Tuesday, June 07, 2005


In opera you're allowed to do anything. In general directors should try to remember that the person is going to be singing, but they put them into just about any position. I've never seen anyone singing standing on their head, but that's about the only pose I can think of that I haven't seen. Lying down is popular. Front and back. Singing in the bathtub. Anything.

Recitals are something else entirely. Liszt started the tradition where the pianist plays in profile. He had a really great profile when he was young and wanted to show it off. So maybe the pianist has to be playing in profile before the singer starts standing in the crook of the piano. This is tradition. You can put your hand on the piano, but not all the time. You can fold your hands together, but not all the time. You can take a little step forward. You can gesture as long as you don't get too carried away. But that's pretty much it.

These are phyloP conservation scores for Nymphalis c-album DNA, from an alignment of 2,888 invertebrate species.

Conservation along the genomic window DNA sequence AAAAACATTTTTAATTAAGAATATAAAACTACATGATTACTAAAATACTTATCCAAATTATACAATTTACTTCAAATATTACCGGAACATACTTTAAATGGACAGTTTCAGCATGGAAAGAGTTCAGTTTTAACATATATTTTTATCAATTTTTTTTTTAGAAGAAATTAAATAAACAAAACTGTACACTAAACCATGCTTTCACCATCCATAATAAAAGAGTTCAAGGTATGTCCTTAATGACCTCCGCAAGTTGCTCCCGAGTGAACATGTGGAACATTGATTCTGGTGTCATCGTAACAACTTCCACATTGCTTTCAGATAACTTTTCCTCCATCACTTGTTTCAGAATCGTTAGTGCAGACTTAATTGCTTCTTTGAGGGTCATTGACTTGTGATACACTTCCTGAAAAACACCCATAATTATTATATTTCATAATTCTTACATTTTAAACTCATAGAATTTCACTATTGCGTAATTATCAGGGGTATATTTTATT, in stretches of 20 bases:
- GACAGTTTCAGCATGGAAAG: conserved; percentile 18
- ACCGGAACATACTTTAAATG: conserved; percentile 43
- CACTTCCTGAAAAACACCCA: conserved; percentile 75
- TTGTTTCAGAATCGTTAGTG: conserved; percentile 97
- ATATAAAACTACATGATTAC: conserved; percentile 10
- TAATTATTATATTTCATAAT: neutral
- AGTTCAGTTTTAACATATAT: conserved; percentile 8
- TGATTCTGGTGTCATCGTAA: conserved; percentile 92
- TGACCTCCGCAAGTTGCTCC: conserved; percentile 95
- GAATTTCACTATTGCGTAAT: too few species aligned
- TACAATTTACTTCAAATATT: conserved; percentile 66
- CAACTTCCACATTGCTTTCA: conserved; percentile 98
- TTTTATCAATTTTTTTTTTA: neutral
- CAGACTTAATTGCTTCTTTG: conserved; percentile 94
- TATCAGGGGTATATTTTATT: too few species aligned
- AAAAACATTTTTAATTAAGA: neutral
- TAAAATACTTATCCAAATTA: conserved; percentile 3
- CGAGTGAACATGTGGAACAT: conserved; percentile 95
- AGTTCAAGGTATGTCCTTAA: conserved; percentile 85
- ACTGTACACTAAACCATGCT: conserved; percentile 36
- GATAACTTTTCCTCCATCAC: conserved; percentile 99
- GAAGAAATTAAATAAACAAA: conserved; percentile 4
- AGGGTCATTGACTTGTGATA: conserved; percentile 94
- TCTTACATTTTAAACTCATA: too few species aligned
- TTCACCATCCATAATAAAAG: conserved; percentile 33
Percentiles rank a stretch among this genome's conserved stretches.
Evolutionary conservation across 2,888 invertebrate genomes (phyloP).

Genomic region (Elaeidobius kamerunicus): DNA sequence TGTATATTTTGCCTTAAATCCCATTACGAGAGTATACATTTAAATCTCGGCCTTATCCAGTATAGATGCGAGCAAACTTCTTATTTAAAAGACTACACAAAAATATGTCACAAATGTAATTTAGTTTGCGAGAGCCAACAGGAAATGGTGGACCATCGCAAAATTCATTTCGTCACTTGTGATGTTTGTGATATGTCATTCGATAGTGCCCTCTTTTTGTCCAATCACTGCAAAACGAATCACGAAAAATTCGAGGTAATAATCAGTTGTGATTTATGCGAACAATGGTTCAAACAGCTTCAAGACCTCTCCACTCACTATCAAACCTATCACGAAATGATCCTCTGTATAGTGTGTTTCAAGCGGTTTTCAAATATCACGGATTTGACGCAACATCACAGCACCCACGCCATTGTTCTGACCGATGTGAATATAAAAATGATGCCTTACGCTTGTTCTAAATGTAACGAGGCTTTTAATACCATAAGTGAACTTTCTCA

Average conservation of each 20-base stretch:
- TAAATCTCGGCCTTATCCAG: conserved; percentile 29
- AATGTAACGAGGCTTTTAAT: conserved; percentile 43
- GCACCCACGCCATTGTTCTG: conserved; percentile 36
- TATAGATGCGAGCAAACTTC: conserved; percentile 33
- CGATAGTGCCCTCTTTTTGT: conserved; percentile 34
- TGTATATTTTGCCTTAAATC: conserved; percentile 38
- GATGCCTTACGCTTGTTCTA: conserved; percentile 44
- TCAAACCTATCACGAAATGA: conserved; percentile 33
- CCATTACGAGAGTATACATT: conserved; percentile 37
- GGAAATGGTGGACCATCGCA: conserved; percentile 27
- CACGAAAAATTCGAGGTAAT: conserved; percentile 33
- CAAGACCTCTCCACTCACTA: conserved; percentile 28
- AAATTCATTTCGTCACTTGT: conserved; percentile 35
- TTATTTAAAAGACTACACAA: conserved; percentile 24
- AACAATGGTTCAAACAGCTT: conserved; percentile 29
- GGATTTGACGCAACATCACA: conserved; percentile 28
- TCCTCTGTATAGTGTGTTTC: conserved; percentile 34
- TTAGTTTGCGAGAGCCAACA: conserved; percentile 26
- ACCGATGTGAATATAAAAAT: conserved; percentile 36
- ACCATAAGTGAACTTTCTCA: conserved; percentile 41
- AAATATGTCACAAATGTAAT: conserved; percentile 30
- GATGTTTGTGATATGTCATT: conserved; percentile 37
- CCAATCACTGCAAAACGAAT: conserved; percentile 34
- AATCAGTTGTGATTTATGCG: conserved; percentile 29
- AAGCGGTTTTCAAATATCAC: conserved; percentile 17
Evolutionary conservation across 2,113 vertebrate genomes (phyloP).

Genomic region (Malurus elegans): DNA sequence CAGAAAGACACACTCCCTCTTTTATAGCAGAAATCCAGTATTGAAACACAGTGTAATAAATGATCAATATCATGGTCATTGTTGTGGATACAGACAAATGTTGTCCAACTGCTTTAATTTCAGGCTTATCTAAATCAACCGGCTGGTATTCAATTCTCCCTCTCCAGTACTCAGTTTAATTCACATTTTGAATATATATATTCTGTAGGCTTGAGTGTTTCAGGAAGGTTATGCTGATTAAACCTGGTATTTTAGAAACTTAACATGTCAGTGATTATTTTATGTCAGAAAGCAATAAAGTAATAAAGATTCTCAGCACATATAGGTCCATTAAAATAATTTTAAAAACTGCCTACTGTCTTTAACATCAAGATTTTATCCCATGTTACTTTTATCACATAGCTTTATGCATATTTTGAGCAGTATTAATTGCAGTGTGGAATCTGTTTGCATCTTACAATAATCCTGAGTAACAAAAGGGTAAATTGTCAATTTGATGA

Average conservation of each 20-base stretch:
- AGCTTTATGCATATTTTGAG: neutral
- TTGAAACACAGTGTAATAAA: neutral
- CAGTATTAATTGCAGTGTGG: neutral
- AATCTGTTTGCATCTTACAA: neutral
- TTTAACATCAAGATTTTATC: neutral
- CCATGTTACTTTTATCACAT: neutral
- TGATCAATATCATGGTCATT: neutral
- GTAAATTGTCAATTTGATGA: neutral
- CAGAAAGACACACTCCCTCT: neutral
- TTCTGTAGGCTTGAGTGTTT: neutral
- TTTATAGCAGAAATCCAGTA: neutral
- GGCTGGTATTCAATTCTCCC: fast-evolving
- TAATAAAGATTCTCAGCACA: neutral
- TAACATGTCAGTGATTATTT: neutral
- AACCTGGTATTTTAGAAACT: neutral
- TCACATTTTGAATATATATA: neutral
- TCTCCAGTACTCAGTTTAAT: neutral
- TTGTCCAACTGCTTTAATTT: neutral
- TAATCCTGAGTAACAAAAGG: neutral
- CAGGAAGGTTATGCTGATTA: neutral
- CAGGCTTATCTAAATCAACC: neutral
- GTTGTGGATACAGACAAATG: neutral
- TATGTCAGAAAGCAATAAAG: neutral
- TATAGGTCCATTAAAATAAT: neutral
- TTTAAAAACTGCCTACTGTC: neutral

Cecilia Bartoli has been known to choreograph in her piano recitals. When she is doing the French song where she pretends to be a ladybug, she holds her hand out like the ladybug is her hand talking.

But the kind of elaborate movement suggested by Lotte Lehman is really more than we're used to seeing. Anything that gets you thinking about the song is bound to be an improvement. What is this song about? How does it make me feel? If the answer to this last question is nothing, find another song to do. If you always get this answer, take up another profession.

The key is the right action that creates the right feeling.

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